Relegation-threatened Livorno have sacked Domenico Di Carlo after just 88 days in charge and re-appointed Davide Nicola.
Virgil van Dijk claims he knows nothing of interest from English clubs and is keen to prove himself in the Champions League with Celtic.
Alan Pardew has admitted life as Newcastle manager is far from easy - but is confident his team is strong enough despite missing out on the attacking player he wanted during the summer.
Speaking at his first press conference since the transfer window closed with only loan signing Loic Remy have been added to his squad by director of football Joe Kinnear, Pardew acknowledged that the summer, and in particular the weeks leading up to the transfer deadline, had been testing.
He said: "You don't take it in your stride. I'm not saying it's an easy job, Newcastle manager.
"We haven't got the finances of a big team and therefore, it makes it difficult and a lot of the time, people cling to bad news when there is a lot of good news.
"Hopefully there will be some more good news coming out of it shortly."
Fans dismayed by Mike Ashley's decision to appoint Kinnear in June reacted furiously as the deadline came and went without a single permanent signing having been made despite a series of targets having been identified and deals proposed.
However, Pardew, while admitting he still would have liked another attacking player, has professed himself content with what he has got.
He said: "It's important sometimes to understand that we have a very good team. We invested 30-odd million in the last window, we have brought Remy in.
"We have brought a lot of young players here who I think will, hopefully, blossom. That's why they were brought here. The likes of Sammy Ameobi and Paul Dummett, part of my management is to develop players.
"Having said that, our fans wanted a marquee signing, probably, and that's what we were looking at, somebody that would really threaten the first team.
"But we couldn't get it over the line in terms of what we wanted and unfortunately that's the position we are in.
"But having said all of that, I still think we have got a very, very strong side."
Whether the club's fans would agree is a moot point, and it was perhaps significant that in excess of 4,000 more than the crowd of 46,402 which watched the last league game at St James' Park turned out on Wednesday night for former Magpies keeper Steve Harper's charity game, which marked his 20 years' service to the club.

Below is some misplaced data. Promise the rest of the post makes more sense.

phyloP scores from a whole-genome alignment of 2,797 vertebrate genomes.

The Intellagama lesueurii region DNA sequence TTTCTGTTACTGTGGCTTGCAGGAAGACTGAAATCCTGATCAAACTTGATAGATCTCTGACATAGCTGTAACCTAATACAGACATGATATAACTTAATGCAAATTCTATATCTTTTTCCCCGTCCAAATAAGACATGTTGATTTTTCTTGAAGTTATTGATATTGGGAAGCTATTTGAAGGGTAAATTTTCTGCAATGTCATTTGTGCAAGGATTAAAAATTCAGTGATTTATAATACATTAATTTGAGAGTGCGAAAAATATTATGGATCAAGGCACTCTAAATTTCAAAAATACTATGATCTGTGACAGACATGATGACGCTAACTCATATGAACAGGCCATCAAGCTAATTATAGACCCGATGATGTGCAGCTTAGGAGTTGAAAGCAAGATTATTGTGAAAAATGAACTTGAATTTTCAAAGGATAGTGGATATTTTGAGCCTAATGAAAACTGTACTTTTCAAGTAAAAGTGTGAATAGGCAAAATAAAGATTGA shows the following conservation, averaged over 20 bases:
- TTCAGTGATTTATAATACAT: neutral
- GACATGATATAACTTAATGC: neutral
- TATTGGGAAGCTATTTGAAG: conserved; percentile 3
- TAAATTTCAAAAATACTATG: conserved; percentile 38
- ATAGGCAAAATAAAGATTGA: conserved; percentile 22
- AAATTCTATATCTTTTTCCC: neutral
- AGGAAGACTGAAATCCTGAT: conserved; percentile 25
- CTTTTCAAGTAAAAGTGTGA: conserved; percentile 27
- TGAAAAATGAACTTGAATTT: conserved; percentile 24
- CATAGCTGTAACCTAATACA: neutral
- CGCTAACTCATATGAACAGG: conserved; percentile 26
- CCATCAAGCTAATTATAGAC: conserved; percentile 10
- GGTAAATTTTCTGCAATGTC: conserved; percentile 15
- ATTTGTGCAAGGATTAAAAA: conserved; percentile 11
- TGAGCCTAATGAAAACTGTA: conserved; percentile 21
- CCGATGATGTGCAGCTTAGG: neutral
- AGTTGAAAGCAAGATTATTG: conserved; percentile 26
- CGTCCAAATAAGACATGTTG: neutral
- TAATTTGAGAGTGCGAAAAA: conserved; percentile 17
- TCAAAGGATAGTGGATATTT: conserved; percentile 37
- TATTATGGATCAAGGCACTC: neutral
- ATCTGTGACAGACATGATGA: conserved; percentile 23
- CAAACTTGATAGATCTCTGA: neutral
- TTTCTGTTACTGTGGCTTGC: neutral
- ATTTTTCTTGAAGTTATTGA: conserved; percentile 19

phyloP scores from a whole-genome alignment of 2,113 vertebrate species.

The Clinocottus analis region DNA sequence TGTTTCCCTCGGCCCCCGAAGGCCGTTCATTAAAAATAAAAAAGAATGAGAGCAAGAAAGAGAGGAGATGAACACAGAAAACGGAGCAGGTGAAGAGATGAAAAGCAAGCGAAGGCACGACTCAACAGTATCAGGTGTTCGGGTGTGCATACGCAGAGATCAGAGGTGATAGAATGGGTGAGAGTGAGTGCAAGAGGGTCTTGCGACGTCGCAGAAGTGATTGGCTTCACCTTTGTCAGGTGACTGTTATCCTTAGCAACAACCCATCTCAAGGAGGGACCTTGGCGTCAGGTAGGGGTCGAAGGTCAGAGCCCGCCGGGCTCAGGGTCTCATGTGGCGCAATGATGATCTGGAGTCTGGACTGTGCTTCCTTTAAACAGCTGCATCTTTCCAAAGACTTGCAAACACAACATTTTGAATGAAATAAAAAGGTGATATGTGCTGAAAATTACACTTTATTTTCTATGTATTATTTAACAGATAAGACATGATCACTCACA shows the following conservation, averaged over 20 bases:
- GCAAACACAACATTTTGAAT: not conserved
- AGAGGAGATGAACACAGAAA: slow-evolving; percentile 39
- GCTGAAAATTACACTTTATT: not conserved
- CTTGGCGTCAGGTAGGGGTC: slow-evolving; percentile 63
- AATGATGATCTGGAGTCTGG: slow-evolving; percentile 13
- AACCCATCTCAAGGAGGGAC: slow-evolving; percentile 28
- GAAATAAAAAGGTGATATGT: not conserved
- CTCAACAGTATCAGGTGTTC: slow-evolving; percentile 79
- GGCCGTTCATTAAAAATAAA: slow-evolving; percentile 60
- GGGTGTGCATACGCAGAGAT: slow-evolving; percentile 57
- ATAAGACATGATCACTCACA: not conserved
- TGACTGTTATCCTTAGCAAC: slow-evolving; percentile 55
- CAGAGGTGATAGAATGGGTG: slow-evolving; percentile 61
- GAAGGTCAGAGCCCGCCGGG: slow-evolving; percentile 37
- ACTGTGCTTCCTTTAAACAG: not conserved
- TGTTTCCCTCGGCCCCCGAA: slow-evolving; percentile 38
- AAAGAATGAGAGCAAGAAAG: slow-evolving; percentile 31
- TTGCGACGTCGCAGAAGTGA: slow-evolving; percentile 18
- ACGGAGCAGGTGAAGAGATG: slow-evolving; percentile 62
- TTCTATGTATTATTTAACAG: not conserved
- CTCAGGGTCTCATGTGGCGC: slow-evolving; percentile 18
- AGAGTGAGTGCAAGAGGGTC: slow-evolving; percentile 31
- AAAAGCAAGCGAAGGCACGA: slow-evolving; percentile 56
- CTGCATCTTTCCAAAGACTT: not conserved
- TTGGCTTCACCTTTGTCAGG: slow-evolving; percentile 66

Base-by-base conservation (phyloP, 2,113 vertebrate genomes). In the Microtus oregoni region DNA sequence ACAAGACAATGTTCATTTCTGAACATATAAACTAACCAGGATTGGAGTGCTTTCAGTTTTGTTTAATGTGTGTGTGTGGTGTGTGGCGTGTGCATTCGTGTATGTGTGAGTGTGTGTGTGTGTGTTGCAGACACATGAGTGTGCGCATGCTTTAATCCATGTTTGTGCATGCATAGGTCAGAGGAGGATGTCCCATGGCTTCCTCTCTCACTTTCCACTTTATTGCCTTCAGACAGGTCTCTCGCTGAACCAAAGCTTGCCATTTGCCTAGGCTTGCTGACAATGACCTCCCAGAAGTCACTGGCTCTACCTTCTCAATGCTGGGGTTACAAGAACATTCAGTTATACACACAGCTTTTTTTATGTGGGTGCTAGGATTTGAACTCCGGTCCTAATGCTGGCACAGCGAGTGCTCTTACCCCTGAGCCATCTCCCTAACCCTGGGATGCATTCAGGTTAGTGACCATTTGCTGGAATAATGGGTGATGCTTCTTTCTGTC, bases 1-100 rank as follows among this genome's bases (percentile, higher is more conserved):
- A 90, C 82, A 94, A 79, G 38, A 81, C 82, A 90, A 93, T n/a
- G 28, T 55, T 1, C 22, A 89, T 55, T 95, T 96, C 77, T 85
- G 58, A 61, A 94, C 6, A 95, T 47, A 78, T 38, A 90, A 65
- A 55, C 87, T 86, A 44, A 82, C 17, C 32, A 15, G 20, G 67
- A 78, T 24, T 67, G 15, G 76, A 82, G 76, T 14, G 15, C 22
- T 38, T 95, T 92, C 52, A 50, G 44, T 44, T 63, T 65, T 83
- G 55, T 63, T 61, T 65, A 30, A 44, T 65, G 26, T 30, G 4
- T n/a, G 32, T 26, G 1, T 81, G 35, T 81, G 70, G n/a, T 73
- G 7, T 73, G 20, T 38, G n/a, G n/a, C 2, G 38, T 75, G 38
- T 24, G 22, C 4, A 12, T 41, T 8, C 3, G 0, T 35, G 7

Pardew, who was among them, said: "It was a humbling experience for me to sit in the stand and watch that all unfold and those great players who have graced this shirt.
"If ever our players needed reminding how strong this club is, it was there for all to see last night."
Newcastle will return to action at Aston Villa on Saturday with Remy vying for a first start after making a cameo appearance as a substitute in the 1-0 victory over Fulham before the international break.
Pardew said: "Since Demba [Ba] left, we have lacked a player to increase our goal threat.
"With all due respect to the players we have, we needed someone to really put the other team on the back foot, and I think Remy does that.
"We have got Papiss [Cisse], Shola [Ameobi] and [Yoan] Gouffran to complement that, and hopefully they all stay fit.
"That is probably the one fault you would say against us in this window. That other offensive player, which unfortunately we didn't secure, would have just protected us a little bit."
Midfielder Yohan Cabaye could also return to the starting line-up after failing to secure a move to Arsenal last month.
Pardew said: "The French national manager [Didier Deschamps] did a good turn for us in not picking Yohan because we have got some really good work into him while he has been here.
"That was important because I don't think he was ready for international football this particular time round.
"But they got great results and we have got great results with him because he's in good shape.
"I'm very, very pleased. He has a duty to the French national team and to us, and he is carrying that duty out with its full responsibility, and that's how it should be."